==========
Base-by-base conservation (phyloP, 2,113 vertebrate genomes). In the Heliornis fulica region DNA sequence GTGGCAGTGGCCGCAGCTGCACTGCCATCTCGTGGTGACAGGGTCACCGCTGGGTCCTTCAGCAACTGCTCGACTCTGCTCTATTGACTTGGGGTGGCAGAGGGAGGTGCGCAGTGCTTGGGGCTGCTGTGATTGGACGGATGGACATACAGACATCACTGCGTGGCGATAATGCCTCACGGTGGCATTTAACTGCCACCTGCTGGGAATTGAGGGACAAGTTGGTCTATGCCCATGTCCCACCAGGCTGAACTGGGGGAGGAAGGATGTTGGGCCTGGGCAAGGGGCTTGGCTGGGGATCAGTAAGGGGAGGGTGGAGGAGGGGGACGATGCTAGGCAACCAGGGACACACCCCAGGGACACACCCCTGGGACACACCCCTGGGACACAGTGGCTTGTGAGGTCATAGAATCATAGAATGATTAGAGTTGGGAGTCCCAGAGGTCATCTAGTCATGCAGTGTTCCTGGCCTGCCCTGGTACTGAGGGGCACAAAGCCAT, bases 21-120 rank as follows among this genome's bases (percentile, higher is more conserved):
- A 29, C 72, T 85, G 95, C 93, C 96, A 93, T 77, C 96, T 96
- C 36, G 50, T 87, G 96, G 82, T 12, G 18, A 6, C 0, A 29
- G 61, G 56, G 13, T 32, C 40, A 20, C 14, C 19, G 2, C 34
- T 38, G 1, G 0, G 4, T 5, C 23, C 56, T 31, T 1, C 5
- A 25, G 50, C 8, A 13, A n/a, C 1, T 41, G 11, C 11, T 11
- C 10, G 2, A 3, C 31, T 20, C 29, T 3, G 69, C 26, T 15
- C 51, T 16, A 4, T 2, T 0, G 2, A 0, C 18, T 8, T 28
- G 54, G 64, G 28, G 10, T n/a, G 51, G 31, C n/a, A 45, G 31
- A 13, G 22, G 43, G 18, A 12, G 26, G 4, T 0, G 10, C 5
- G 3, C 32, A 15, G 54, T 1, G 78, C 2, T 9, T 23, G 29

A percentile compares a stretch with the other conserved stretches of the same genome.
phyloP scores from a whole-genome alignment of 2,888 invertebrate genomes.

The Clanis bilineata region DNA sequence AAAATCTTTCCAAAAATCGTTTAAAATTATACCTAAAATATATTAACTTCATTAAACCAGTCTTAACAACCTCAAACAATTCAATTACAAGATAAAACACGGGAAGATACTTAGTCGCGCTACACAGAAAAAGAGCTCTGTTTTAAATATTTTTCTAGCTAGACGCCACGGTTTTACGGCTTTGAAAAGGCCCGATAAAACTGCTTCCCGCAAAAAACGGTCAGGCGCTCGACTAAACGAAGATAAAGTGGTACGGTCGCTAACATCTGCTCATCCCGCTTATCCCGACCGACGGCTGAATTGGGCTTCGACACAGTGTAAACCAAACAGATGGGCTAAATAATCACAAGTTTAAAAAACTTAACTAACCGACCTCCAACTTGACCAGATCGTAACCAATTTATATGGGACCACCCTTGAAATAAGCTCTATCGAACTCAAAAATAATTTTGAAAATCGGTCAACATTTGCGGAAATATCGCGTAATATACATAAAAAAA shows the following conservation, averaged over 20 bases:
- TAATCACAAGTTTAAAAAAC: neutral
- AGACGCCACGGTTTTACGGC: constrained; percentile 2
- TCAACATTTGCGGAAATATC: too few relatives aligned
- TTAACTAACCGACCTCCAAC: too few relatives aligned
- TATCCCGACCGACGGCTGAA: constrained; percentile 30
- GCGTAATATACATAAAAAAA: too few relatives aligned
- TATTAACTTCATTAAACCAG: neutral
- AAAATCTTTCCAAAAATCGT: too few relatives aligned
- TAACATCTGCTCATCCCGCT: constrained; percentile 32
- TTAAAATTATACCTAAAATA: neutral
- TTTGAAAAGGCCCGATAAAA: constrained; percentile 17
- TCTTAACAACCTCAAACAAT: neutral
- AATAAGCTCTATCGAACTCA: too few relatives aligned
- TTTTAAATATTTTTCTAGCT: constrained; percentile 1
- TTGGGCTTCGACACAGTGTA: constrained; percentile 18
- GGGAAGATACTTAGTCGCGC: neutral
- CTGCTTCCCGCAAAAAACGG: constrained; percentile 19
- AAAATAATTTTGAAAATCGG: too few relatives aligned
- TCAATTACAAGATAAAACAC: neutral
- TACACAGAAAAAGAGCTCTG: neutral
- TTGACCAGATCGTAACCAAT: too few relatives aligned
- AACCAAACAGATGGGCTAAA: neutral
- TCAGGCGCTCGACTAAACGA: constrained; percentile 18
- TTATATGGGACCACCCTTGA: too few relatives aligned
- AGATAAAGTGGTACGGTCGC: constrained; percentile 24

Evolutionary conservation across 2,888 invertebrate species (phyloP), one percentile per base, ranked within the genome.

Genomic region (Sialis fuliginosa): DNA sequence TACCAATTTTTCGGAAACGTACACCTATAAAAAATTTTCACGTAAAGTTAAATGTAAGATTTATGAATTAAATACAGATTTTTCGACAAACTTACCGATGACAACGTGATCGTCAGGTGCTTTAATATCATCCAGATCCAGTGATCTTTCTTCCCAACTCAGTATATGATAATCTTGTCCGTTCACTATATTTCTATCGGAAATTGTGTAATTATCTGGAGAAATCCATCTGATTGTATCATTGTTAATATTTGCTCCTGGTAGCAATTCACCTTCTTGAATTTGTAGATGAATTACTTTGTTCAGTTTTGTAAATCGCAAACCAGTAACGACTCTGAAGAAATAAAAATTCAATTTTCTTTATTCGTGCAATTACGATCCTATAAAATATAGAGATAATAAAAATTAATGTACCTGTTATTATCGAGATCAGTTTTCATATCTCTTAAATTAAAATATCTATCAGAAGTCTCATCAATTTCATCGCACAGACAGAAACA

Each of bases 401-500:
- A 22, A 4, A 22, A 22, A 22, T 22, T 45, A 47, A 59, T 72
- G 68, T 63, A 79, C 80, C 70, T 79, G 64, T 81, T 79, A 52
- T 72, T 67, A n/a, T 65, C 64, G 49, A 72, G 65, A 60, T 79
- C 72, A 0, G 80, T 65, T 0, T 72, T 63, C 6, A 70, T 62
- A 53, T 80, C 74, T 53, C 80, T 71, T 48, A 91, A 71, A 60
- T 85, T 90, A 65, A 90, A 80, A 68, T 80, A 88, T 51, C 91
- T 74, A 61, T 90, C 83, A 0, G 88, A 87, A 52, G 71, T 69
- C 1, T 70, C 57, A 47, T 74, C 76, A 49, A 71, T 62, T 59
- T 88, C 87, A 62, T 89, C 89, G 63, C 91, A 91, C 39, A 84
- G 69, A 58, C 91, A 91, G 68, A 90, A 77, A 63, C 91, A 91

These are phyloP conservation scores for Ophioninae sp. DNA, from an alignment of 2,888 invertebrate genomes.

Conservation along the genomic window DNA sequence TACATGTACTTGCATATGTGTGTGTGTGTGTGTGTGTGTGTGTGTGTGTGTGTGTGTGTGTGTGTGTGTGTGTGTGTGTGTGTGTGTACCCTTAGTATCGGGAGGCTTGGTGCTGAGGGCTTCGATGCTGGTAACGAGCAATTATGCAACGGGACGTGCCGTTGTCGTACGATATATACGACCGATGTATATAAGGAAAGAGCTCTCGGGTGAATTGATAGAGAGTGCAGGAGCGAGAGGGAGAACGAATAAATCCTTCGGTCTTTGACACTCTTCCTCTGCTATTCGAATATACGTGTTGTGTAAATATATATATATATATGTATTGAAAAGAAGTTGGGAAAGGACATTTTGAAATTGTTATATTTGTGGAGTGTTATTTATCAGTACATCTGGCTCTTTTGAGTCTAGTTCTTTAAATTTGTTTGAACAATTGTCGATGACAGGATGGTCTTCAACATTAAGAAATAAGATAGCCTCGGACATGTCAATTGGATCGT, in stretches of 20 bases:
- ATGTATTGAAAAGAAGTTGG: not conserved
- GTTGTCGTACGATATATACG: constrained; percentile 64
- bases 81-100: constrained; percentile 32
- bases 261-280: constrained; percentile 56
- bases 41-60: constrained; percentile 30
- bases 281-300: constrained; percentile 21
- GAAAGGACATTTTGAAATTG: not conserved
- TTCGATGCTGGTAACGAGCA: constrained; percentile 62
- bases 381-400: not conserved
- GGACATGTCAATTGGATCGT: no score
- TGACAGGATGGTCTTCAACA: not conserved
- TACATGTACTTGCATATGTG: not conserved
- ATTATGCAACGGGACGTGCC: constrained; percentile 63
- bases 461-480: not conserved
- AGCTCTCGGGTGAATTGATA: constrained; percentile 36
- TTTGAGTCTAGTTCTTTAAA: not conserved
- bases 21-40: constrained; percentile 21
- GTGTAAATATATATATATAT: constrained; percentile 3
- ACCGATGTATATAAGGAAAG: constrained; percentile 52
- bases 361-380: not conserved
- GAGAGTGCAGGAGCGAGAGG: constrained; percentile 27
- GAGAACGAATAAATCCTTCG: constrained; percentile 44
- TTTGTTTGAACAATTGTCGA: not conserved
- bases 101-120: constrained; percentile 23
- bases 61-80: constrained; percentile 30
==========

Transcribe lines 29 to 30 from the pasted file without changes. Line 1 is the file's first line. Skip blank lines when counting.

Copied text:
- TTGGGCTTCGACACAGTGTA: constrained; percentile 18
- GGGAAGATACTTAGTCGCGC: neutral